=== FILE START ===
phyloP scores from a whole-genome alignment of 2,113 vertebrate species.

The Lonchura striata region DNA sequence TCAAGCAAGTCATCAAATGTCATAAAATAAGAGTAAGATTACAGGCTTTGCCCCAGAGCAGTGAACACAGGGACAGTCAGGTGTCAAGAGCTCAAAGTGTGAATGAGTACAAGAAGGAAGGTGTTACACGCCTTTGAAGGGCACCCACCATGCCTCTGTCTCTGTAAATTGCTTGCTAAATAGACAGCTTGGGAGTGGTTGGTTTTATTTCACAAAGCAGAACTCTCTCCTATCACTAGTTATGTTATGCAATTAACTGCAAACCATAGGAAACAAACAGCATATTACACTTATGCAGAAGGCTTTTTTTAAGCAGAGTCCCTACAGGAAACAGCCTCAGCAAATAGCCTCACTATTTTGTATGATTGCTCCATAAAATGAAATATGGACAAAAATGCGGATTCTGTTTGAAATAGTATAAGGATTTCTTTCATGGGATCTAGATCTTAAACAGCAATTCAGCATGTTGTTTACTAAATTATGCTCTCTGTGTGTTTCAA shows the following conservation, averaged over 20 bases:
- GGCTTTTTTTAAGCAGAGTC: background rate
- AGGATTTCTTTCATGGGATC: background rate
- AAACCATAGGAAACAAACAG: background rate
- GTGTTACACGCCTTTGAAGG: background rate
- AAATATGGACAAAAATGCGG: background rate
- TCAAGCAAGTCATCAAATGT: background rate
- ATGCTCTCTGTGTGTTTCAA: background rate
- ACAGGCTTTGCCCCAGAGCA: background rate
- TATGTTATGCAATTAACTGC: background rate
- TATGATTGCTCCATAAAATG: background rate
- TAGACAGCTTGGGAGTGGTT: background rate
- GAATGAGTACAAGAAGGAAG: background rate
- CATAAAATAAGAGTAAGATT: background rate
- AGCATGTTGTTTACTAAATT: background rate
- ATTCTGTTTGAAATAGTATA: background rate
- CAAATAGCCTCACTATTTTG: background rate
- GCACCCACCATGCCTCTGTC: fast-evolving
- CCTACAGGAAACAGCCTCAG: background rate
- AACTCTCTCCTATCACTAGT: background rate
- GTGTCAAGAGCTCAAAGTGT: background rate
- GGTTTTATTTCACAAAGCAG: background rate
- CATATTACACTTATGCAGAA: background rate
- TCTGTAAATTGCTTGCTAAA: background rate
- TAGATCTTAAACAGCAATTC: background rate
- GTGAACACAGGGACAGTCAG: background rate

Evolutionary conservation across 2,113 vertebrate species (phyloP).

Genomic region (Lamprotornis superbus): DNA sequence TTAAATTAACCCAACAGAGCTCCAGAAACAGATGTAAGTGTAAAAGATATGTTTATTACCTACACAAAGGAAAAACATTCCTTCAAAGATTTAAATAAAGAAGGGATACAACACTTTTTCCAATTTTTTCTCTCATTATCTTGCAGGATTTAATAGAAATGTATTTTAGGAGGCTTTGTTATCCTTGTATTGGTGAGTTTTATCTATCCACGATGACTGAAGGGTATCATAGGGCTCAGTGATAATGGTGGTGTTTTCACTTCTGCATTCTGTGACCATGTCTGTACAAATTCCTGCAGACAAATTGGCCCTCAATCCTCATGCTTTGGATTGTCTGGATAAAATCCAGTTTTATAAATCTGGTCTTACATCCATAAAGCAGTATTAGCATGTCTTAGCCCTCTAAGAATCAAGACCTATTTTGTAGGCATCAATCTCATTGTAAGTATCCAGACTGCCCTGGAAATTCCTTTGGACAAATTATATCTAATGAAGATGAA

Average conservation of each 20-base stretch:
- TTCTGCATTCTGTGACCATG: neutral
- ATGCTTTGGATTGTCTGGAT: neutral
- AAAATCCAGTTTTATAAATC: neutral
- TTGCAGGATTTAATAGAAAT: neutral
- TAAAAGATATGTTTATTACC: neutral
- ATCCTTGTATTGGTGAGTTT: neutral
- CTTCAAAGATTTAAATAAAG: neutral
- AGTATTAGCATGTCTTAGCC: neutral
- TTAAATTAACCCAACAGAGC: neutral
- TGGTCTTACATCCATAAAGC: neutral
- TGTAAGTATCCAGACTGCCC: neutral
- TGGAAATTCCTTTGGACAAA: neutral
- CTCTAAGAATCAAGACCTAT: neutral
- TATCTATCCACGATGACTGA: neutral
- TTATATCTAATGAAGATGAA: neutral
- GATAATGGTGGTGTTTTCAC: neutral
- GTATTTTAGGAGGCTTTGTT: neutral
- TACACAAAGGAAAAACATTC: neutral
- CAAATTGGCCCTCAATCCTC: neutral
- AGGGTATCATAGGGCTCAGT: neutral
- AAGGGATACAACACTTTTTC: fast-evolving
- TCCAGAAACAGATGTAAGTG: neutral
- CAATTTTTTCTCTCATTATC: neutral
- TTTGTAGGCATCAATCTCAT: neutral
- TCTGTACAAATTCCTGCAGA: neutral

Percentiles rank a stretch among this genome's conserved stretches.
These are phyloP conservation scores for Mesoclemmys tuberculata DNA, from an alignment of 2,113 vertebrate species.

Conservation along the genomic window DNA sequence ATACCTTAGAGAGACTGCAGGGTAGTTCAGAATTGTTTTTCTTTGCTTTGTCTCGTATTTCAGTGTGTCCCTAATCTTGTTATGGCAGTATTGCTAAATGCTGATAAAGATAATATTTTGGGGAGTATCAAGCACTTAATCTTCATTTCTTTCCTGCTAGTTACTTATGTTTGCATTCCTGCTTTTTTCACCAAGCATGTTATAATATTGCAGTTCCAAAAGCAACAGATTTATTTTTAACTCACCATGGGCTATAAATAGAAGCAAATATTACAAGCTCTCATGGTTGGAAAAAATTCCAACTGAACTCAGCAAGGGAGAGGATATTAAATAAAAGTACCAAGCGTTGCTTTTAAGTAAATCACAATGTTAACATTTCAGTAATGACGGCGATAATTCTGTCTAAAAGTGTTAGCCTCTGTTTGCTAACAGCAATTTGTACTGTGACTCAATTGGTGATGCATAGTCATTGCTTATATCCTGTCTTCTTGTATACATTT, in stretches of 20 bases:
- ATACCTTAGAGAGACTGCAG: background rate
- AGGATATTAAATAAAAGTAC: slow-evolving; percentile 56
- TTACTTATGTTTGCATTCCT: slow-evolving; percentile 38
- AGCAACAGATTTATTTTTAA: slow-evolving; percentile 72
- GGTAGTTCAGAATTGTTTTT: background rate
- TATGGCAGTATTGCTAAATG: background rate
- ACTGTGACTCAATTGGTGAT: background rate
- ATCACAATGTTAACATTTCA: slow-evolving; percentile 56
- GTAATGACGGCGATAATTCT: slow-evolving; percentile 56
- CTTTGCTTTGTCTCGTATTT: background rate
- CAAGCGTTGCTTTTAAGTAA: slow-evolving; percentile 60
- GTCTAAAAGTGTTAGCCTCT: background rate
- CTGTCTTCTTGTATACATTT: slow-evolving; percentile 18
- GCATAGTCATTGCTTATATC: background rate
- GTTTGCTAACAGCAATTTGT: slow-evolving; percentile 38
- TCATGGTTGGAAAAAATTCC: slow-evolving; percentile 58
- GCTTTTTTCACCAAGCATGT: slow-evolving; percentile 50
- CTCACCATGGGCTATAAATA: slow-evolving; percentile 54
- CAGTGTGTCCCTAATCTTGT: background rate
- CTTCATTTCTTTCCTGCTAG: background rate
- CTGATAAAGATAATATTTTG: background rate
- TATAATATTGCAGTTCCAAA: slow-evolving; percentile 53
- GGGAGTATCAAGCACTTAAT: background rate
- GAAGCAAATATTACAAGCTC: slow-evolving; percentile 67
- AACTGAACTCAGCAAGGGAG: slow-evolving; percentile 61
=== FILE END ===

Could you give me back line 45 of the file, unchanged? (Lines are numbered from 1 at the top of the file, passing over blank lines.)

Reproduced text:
- TTATATCTAATGAAGATGAA: neutral